Mineral Rights & Taxes

By Lea Clark
Mineral rights are subject to taxation at several levels of government.
old mining site image by Inger Anne Hulbækdal from Fotolia.com

Mineral rights are subject to taxation at the county, state and federal levels. The taxes you must pay depend on whether your property is producing minerals.

State Taxes

At the state level, mineral rights are subject to a severance tax. The amount of state tax your mineral rights are subject to depends on the value of the minerals you produce.

County Taxes

Counties level a mineral tax that is similar to a property tax. Mineral interests are classified as real property and taxed based on the appraised "fair market value," defined as the price a buyer would be willing to pay to purchase the mineral interests on the open market. The county determines the appraised fair market value. This tax is collected only on producing mineral properties.

County Tax Assessment

Counties use a set appraisal method for determining the fair market value of a mineral interest.The goal is to provide all mineral rights owners a fair evaluation. If an owner does not agree with the appraisal, he is given the opportunity to protest.

Federal Tax

At the federal level, royalty income from producing minerals is taxed as regular income. Therefore, the holder will pay tax according to her personal income tax category. Proceeds from royalty interests held less than a year are also taxed as ordinary income. If you hold property for more than a year, the IRS taxes earnings as long-term capital gains.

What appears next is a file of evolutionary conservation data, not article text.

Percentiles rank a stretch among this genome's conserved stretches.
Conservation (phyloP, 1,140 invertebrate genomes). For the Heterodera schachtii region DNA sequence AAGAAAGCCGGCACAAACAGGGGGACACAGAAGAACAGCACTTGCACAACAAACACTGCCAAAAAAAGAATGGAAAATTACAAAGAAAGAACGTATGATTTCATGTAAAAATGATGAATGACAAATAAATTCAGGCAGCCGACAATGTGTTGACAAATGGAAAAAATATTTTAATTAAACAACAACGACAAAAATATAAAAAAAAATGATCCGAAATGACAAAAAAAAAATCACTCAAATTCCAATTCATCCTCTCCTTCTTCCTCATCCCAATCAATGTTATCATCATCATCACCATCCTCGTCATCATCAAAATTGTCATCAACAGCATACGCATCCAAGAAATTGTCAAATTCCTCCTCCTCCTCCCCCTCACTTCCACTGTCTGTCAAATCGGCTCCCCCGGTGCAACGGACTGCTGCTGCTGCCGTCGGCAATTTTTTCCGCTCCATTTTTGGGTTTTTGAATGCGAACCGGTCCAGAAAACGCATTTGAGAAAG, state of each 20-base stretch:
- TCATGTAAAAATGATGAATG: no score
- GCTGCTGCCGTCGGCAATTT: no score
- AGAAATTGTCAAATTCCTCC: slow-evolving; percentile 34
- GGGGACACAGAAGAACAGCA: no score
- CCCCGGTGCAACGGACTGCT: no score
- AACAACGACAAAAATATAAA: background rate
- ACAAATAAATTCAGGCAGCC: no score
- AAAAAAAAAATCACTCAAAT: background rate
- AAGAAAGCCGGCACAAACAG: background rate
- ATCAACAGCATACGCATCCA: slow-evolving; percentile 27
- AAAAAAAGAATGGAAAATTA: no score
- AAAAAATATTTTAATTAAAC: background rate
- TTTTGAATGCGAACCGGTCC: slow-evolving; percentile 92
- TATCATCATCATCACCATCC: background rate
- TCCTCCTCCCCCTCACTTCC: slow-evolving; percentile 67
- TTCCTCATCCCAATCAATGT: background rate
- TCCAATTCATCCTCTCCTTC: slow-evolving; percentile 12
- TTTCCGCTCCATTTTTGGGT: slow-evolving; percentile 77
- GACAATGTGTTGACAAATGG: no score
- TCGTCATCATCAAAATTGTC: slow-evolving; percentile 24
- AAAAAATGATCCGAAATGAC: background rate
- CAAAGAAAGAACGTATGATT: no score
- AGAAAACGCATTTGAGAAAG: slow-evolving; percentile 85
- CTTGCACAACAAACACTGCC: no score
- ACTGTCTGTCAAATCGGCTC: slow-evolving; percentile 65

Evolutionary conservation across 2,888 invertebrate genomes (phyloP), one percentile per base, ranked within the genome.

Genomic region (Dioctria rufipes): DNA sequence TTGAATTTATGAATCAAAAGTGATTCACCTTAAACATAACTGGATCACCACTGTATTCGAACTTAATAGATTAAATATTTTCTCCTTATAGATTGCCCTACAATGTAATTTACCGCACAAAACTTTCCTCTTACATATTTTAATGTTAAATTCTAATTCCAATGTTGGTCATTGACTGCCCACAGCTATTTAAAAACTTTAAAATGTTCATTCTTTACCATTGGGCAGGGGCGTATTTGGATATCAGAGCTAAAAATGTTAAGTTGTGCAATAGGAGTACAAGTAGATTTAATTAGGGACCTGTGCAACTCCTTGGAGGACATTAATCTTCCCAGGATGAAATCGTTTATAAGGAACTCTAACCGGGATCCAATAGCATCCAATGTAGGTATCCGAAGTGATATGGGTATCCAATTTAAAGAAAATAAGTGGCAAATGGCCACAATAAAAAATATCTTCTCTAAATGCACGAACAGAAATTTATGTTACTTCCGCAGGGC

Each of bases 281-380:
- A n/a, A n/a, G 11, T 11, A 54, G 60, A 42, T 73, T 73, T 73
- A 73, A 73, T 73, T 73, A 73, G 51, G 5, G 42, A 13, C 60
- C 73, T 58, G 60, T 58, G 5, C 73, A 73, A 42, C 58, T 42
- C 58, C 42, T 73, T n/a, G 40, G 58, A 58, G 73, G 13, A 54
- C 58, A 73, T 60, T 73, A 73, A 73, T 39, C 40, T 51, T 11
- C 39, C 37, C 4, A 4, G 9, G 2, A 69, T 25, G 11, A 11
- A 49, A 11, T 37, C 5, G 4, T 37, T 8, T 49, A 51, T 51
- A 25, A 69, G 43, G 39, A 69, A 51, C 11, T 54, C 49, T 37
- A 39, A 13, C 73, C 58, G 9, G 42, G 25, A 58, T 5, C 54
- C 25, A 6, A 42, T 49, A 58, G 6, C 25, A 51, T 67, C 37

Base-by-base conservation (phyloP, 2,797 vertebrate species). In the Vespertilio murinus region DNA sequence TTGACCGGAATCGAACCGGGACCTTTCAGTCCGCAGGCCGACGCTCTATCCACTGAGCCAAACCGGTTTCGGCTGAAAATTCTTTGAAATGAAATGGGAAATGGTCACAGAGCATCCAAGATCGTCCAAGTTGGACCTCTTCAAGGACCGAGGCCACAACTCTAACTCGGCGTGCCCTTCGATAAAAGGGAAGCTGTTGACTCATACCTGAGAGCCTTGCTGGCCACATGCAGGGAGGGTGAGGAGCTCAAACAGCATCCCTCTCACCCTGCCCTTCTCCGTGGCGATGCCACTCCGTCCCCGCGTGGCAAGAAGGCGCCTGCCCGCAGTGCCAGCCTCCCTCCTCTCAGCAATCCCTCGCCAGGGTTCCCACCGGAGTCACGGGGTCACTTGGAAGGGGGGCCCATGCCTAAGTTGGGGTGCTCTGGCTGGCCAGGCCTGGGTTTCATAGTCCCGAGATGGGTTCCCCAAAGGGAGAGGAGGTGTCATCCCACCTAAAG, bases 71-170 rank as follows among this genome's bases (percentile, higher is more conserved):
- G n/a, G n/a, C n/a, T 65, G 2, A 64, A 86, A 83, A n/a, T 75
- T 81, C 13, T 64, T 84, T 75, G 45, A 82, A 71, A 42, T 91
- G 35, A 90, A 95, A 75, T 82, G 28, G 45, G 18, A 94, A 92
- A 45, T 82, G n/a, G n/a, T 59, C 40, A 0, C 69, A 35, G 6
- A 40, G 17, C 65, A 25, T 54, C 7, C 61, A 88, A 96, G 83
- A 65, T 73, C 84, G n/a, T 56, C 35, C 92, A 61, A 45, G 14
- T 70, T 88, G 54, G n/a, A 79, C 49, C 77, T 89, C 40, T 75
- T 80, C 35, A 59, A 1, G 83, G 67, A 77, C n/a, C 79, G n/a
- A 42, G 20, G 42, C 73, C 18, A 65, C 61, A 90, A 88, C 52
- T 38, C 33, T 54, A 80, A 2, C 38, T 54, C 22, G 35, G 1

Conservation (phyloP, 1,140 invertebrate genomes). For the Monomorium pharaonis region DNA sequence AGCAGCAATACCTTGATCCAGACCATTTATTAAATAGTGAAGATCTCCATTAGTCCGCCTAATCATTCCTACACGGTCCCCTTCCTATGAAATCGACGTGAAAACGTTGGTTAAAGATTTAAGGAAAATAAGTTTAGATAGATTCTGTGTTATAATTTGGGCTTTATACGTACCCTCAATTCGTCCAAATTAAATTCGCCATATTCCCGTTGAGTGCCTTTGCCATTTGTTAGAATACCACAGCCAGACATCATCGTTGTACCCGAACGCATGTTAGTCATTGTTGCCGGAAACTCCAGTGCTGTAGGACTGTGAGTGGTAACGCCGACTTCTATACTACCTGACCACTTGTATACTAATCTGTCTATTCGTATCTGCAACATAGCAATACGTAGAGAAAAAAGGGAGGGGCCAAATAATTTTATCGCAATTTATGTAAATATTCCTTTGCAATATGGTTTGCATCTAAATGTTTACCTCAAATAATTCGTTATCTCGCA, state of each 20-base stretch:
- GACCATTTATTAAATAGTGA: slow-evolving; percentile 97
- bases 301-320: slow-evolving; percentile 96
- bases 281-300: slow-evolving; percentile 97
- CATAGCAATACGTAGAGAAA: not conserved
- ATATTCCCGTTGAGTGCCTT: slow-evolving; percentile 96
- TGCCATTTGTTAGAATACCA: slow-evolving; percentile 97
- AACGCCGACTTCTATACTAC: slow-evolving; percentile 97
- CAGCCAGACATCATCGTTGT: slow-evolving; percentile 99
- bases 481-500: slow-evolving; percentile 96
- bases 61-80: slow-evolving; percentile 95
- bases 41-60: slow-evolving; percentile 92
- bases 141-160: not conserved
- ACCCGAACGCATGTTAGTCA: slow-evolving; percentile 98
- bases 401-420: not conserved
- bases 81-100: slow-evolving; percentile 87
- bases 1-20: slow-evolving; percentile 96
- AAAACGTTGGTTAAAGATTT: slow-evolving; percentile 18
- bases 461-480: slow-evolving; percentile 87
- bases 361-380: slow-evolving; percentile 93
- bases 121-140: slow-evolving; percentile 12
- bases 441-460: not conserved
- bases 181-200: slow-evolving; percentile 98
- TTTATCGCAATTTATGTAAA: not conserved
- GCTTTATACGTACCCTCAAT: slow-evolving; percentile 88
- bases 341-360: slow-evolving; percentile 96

Tax Reduction

At the federal level, there are two ways you can reduce your tax burden. By using the depletion allowance, you can reduce the taxes paid on mineral rights. The depletion allowance compensates mineral-interest owners for the fact that mineral interests are non-renewable and eventually exhausted.

To take advantage of the depletion allowance, each year you deduct a portion of your original capital investment in the mineral property from the taxes you pay. The portion deducted must be equal to the fraction of the estimated remaining recoverable reserves that have been produced and sold that year, minus previous deductions.

In the event you sell your mineral interests, a "1031 exchange" allows you to defer paying capital gains tax. To use this tax deduction, the proceeds from the sale of the original property must be used to purchase a property of like kind. To capitalize on this benefit, you must abide by the deadlines set by the IRS. The IRS requires that you identify a new investment within 45 days, and close the purchase within 180 days.

About the Author

Lea Clark is a geologist who began writing in 2001. She has written countless articles covering everything from mining to environmental remediation.